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What Amazon Prime Day Really Means for the 2018 Holiday Season

With Amazon creating a true Christmas in July with its annual Prime Day, thoughts about the actual holidays have begun. And so far, those thoughts are happy, thanks to a strong economy, low unemployment and high consumer confidence.

It’s a very different picture than the one the sector faced last summer, when store doors were closing and “retail apocalypse” headlines were pervasive. At the time, it would have been hard to imagine the rally that produced the biggest holiday sales increase since 2010 — or the chunk of sales for which Amazon alone was responsible. The e-commerce juggernaut accounted for between 45 percent and 50 percent of online sales on Black Friday last year, according to market research firm GBH Insights. The lure of free shipping helped entice 4 million shoppers to opt for a Prime membership or trial during the period, and Prime spending shot up by 22 percent.With stats like that, what are other stores supposed to do?One thing’s for sure, according to Tiffany Hogan, senior analyst of apparel at Kantar Consulting, is that a tit-for-tat discounting strategy won’t be enough. Using Prime Day as an example, Hogan said the retailers that are most successful are those that come up with a strategy that speaks to their core shoppers.

“Offering [deals] to loyalty shoppers in general is a better way to pull their shoppers away because, really, Prime Day is a loyalty event,” she said. “If retailers can counteract it with their own loyalty event versus an everyone event, I think that might help them earn points with their key shoppers, which is the focus of a lot of retailers.”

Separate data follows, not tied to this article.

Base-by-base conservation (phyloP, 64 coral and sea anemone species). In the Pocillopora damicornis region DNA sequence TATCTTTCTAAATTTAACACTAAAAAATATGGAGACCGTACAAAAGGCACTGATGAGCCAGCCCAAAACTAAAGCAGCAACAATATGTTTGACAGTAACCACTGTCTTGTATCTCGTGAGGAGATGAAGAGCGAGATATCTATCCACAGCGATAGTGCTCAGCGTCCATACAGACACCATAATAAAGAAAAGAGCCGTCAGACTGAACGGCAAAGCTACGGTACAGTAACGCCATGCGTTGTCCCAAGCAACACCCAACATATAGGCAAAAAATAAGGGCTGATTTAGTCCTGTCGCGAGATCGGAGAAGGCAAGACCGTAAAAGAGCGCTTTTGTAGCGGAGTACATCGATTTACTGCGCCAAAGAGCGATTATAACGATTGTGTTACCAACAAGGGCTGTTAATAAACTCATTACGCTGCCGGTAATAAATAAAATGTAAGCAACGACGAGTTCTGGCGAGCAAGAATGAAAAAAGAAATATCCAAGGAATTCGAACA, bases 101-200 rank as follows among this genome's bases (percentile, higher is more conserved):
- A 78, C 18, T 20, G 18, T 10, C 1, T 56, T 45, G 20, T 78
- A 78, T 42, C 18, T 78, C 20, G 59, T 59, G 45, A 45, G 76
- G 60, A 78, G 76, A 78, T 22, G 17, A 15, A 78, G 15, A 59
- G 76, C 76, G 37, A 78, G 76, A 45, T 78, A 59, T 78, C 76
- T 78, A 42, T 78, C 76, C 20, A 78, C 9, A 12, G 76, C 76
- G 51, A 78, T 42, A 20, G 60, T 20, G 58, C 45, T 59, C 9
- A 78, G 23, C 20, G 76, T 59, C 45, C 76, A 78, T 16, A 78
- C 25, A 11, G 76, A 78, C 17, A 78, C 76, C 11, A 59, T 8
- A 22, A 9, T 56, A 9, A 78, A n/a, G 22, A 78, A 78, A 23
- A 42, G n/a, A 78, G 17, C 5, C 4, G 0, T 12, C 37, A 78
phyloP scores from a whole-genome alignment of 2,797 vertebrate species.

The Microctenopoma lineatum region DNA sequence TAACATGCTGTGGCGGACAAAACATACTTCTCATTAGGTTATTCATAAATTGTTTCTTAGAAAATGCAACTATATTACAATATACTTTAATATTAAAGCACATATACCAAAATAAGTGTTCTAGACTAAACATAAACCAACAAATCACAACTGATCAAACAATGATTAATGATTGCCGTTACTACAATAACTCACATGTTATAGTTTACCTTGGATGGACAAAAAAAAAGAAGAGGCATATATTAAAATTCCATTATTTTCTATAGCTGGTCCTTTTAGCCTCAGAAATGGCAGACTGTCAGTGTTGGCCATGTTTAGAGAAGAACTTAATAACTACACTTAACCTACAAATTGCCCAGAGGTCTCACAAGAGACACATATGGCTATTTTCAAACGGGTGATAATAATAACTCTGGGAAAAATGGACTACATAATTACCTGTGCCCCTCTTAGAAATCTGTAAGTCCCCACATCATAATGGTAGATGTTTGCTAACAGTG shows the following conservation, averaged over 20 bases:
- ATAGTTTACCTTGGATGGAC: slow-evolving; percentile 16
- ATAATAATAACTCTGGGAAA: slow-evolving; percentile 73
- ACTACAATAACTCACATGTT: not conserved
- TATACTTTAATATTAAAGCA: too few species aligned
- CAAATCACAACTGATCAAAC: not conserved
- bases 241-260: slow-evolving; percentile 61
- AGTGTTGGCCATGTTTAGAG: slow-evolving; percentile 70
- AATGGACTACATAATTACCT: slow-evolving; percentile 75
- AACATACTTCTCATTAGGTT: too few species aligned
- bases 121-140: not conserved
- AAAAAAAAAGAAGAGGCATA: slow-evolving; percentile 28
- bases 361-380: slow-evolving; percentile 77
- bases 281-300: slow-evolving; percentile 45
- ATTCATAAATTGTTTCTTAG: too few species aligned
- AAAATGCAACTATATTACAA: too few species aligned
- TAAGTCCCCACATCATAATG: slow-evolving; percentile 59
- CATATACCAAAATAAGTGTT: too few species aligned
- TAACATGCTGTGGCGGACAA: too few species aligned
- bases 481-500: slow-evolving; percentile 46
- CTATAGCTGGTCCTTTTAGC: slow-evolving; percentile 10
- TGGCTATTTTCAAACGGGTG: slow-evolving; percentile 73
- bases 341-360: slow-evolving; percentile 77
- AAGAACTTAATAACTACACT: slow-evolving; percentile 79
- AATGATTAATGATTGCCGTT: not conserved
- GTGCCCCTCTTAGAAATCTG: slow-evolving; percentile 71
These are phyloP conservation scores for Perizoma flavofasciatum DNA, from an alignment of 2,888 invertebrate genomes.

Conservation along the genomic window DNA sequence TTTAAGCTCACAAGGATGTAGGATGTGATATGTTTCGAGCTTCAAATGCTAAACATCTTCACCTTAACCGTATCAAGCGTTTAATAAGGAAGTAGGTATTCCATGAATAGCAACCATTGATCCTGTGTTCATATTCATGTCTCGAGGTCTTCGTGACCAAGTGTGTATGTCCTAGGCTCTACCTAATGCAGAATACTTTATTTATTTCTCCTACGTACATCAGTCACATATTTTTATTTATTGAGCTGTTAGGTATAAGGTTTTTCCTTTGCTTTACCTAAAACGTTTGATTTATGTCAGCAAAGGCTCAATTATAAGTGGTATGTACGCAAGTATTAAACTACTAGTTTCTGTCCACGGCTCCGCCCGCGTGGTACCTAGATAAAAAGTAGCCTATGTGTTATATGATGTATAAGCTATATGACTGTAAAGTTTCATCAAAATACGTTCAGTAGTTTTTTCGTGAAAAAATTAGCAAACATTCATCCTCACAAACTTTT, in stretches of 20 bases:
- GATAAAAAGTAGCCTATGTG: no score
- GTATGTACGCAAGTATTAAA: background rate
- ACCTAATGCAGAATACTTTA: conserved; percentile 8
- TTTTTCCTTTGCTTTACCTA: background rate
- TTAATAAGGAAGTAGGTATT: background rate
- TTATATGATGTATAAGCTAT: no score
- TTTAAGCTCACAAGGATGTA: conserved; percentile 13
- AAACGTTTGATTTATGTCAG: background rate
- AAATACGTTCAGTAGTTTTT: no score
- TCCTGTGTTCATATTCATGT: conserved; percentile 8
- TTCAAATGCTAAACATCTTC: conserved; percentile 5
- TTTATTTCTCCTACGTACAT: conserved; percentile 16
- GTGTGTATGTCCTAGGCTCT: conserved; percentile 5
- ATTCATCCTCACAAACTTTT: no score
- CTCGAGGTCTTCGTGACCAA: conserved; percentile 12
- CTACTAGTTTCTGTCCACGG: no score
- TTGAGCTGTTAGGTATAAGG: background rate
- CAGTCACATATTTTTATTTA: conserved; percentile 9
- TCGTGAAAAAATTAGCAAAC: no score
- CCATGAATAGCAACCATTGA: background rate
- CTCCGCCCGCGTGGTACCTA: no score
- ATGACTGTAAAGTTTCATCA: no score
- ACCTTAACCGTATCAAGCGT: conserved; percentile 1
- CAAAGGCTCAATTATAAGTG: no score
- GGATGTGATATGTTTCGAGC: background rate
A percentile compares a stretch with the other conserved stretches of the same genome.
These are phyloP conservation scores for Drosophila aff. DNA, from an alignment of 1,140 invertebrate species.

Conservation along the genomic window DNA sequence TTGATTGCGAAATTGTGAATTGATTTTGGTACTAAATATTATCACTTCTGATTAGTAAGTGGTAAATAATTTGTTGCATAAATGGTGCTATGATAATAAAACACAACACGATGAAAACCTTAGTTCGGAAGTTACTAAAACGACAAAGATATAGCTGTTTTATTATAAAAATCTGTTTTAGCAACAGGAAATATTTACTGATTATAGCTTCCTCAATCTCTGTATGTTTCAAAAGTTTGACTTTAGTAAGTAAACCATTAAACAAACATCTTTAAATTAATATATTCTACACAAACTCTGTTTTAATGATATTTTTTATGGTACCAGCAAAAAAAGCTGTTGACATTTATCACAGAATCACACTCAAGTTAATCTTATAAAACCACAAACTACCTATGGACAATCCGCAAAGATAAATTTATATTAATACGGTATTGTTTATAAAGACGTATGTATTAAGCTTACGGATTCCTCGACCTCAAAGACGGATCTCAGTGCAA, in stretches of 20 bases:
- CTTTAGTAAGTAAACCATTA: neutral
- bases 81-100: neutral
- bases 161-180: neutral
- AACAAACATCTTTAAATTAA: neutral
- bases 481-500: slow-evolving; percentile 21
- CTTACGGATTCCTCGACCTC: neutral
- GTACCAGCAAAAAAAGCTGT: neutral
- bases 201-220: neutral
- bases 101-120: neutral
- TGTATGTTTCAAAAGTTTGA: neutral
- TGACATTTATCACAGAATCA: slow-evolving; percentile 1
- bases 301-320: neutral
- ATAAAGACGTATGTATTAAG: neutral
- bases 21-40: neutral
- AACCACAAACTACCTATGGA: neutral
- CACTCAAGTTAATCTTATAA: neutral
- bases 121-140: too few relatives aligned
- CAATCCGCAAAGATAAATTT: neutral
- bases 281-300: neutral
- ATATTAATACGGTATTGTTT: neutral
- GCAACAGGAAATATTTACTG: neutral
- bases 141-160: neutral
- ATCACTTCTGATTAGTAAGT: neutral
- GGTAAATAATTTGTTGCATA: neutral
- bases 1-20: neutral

Hogan also advises retailers to lean into their store fleets and the advantages they provide. Buy online, pick up in store, she said, is an example of how physical doors can differentiate themselves. The focus, however, should be different than it has been in recent seasons.

“Being able to bring shoppers in-store even if it is just for the experience of picking something up is a really important connecting point,” Hogan said, adding that the focus shouldn’t be the up-sell. “The best thing retailers can do is leverage that and make that a seamless experience, an expedient service that will help them compete better with Amazon.”

Whatever they decide to do, it’s important for other retailers to be a part of the conversation, she said. And history seems to bear that out. In 2017, RetailMeNot.com found that stores that offered discounts during Prime Day saw a 40 percent increase in traffic, compared with the 4 percent dip experienced by those that did not.

But going head-to-head with Amazon doesn’t mean simply aping the online behemoth’s business model. Quite the opposite, according to Roshan Varma, director, New York, at AlixPartners.

“Competing with them requires attacking Amazon’s unique value proposition with one of your own,” Varma said. For instance, he explained, part of Amazon’s appeal is its endless aisle. Other retailers should focus on creating curated selections backed by appealing editorial content. Further, where Amazon has focused on more affluent shoppers, stores can hone in on other demographics.

While differentiating is key, Varma said there’s at least one area where traditional chains can compete successfully in a very Amazon-ian arena.

“Where Amazon has their circular loop of customer data, the question is: How can retailers use their additional customer touch points to really have a broader picture of their in-store behavior, their e-commerce behavior and their media behavior online to get a fuller picture?” he said.

Whatever the strategy, Varma said the battle starts now.

Retailers, he said, must “build their brands through summer and back-to-school, which will allow them to stay relevant in the holidays,” build loyalty and ease the competition aspect during crunch time.

Editor’s Note: This story was reported by FN’s sister magazine Sourcing Journal. For more, visit Sourcingjournal.com.

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